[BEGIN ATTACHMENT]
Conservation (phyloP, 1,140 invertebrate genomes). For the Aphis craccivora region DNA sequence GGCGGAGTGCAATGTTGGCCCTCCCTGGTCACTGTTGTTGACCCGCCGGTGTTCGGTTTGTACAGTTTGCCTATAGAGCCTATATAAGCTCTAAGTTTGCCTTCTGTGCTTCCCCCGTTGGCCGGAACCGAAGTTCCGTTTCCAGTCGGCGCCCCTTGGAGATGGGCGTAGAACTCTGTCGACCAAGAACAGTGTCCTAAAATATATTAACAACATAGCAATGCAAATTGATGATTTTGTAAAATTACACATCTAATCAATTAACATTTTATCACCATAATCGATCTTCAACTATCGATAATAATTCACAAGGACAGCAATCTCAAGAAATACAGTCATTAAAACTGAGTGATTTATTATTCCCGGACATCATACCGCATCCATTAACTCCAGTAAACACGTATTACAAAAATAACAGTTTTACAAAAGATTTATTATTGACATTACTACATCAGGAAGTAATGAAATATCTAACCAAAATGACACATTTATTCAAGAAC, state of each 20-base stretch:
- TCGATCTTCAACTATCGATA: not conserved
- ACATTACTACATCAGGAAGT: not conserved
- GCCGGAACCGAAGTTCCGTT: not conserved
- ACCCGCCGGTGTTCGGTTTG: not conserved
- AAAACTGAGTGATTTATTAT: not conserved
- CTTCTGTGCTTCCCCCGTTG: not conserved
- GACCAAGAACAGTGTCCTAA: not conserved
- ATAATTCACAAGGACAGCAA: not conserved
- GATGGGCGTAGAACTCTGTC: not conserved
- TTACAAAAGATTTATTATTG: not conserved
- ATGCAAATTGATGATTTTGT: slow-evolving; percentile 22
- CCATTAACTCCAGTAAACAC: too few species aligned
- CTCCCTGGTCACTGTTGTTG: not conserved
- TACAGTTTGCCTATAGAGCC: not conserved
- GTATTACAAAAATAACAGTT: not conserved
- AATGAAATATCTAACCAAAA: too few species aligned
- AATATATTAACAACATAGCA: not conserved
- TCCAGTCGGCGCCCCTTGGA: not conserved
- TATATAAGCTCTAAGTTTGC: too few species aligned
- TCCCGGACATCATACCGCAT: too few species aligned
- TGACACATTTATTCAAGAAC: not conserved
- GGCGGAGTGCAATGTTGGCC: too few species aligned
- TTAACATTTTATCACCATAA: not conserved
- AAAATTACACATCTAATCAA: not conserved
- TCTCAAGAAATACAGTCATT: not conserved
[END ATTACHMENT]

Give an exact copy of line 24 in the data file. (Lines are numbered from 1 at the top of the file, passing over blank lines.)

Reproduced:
- TTAACATTTTATCACCATAA: not conserved